How to Find the Season’s Best Berries
With the hot, sticky summer months comes one of life’s greatest joys: Fresh berries, easily found in farmer’s markets across the country. In your haste to enjoy the season, however, you may not have noticed that the quality of your fruit can vary wildly from batch to batch. Sadly, the secret to finding consistently delicious berries is not as simple as buying local or organic.
In 1983, Jim Cochran and Mark Matze founded Swanton Berry Farm on four acres of rented land in central California. Although Matze left after a few years, Cochran soldiered on with his crop of organic strawberries. By 1987, Swanton Berry was certified as the first organic strawberry farm in California, and by 2011, Cochran had received the NRDC’s Growing Green Award. Today, Swanton Berry Farm has a reputation among Bay Area foodies for selling some of the region’s best produce, including blackberries, cauliflower, and of course, strawberries.
According to Cochran, strawberry and cane berry flavor is mostly determined by variety and by ripeness. Careful pickers can easily sell the ripest berries, but Cochran says that most supermarkets — and even other organic farmers — generally sell lower flavor varieties to maximize their profits. Higher flavor varieties tend to produce less fruit, despite being the same size plant. So, each berry is more flavorful, but the decreased crop size hurts profits.
“Farmers make more money on lower flavor varieties because they don’t get much — if any — price premium for flavor,” says Cochran.
“Farmers make more money on lower flavor varieties because they don’t get much — if any — price premium for flavor,” says Cochran, who adds that most supermarket and farmer’s market berries are lower flavor. “Local organic farmers have done the math, too. We grow higher flavor berries and have very loyal customers, but make less money than we could if we took the other route.”
Though most savvy shoppers would be skeptical of generic supermarket produce, blind trust in local organic produce can also be misplaced. In order to secure the best berries, keep an eye out for farms — like Swanton Berry — that have an open, vested interest in cultivating for quality, not quantity.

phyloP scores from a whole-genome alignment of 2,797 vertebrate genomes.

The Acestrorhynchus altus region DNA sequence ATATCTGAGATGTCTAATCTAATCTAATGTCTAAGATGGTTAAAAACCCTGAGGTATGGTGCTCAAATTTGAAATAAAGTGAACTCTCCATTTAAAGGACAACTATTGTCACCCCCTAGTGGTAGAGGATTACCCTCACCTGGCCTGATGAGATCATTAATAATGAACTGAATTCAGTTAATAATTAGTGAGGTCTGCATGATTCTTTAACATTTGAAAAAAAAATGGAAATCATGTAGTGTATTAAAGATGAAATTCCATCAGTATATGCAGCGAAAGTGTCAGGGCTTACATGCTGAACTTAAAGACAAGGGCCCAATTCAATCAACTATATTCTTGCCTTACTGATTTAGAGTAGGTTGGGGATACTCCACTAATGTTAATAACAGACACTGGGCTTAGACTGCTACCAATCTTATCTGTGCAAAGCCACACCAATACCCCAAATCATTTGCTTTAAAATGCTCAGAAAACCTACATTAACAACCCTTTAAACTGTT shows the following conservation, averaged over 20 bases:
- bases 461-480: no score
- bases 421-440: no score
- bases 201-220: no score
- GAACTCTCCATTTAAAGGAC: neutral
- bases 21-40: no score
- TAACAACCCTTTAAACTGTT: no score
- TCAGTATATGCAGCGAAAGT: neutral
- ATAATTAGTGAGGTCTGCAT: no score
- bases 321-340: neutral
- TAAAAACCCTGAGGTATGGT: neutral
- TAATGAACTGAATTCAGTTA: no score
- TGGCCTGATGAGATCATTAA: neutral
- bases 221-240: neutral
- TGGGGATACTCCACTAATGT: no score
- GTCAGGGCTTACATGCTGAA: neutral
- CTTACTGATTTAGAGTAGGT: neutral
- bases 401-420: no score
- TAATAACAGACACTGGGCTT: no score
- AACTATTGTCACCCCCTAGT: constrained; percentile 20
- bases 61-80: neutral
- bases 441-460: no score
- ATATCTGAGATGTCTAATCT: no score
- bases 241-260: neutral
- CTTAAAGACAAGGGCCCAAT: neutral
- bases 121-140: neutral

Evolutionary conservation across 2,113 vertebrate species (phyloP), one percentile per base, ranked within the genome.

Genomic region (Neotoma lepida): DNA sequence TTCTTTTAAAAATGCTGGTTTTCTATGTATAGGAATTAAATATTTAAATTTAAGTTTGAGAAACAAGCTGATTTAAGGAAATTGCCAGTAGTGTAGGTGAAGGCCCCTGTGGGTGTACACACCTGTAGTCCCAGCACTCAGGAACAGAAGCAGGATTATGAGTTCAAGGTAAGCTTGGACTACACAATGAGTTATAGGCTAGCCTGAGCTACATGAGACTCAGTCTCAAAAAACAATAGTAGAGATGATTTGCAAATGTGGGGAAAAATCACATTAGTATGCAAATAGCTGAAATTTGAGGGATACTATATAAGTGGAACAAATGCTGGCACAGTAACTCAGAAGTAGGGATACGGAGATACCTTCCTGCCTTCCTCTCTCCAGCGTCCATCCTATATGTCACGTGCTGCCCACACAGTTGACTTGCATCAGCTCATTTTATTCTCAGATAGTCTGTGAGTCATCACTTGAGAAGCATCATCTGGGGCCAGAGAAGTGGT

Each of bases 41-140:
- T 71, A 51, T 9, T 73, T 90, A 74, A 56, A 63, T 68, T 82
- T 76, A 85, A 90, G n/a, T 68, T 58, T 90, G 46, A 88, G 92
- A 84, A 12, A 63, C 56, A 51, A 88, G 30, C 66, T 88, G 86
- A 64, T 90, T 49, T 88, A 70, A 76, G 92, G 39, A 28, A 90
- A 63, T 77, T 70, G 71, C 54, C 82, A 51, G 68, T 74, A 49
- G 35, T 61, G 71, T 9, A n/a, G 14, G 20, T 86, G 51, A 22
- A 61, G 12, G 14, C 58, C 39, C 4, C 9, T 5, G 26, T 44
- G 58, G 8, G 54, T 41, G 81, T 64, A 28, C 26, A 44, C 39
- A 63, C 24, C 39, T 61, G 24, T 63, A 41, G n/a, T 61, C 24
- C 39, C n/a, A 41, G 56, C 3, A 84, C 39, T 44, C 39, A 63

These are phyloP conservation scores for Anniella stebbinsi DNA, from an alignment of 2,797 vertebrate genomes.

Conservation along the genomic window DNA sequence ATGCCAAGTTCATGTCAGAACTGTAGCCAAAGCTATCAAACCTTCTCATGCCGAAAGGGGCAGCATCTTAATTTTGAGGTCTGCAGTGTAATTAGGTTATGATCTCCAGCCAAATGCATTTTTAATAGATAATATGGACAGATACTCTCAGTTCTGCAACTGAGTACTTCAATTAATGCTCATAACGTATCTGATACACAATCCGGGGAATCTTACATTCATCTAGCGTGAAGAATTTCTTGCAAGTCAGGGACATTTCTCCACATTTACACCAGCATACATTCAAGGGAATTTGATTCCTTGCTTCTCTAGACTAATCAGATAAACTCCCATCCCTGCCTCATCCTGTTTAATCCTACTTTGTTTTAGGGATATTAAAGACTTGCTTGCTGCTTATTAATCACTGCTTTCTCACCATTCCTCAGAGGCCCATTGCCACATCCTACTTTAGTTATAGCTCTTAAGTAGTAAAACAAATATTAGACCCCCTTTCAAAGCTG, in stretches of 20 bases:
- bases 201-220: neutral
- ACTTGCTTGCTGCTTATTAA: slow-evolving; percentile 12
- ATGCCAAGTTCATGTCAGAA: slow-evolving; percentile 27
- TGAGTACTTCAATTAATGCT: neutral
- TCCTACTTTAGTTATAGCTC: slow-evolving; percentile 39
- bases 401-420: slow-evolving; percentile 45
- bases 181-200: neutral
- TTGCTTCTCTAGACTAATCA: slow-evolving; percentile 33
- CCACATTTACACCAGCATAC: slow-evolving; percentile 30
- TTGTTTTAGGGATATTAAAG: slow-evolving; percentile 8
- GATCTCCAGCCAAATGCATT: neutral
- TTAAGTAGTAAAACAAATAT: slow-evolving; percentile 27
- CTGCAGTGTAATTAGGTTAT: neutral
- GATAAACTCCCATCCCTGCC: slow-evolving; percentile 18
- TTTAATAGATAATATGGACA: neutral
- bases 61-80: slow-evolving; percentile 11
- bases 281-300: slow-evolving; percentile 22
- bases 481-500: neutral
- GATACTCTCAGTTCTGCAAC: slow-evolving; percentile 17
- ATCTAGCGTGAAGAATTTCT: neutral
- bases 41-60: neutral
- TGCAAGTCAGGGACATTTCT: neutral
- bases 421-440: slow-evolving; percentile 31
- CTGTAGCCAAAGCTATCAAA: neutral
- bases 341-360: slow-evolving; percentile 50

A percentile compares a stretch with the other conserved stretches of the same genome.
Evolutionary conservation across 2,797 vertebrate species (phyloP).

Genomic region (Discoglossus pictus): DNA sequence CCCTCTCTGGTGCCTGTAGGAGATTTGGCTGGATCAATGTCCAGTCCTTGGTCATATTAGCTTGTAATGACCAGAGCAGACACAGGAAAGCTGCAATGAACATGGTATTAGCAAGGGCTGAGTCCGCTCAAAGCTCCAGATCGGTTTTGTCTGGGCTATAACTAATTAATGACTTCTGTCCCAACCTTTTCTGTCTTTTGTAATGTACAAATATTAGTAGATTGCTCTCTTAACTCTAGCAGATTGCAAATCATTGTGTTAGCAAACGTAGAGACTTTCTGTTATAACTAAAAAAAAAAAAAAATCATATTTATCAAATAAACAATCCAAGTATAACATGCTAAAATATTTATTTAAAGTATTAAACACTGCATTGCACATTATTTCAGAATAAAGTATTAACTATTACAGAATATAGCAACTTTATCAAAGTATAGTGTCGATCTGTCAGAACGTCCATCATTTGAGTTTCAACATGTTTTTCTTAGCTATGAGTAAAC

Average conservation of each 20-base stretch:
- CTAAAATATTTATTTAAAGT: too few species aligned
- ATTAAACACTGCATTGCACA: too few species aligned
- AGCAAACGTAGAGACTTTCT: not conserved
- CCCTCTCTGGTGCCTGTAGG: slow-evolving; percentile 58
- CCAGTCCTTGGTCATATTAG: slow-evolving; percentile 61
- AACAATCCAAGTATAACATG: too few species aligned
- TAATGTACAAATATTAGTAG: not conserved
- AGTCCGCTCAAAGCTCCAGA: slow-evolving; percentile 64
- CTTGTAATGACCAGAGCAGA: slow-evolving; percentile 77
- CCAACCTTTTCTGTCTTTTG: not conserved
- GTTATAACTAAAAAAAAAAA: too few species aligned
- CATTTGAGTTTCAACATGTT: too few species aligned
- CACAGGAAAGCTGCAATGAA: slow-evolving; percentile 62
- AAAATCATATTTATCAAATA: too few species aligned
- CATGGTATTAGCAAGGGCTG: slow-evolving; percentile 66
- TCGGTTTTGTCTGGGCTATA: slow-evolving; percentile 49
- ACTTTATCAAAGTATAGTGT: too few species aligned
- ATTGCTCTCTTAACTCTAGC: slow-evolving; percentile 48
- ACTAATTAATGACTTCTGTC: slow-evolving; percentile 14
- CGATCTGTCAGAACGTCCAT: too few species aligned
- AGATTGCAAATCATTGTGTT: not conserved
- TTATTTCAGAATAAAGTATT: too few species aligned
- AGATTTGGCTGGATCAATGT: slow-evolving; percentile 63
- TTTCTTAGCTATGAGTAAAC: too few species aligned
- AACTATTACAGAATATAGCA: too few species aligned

As for specific berries, Cochran prefers the strawberry — “I find most other berries disappointing.” — but says that they are much more difficult and expensive to grow than other kinds, such as blackberries. According to Cochran, blackberries grow well in different climates, have few pests, and, once established, produce fruit for multiple seasons. Strawberries, however, are subject to many pests and diseases, and are highly sensitive to climate conditions.
“They require lots of attention — labor,” he says. “In any given season, you are likely to be hit by one or more problems, which can reduce yield to below optimal. And, since your labor costs are very high, you can’t afford too many hits.”
This might explain why the average strawberry, grown by a less scrupulous farmer, may be more hit-or-miss than other berries, like the more vigorous raspberry. Regardless, the well-grown fruit will always trump the “factory farm” mentality — something to keep in mind for your next berry spree.
Strawberries: Generally best from mid-June to early July, look for berries that are dry, firm, deep red in color, with intact stems — they do not ripen further after picking.
Raspberries: Find fully colored raspberries that hold their shape, since soft berries spoil sooner, ripened in late June and early July.
Blackberries: Available from May to September, but peak in June and July; look for shininess, as the blackberry’s dull color is a good sign of its age.
Blueberries: Purchase smooth-skinned, dark blue or purple berries, making sure to avoid juice-stained containers, from mid-June to mid-August.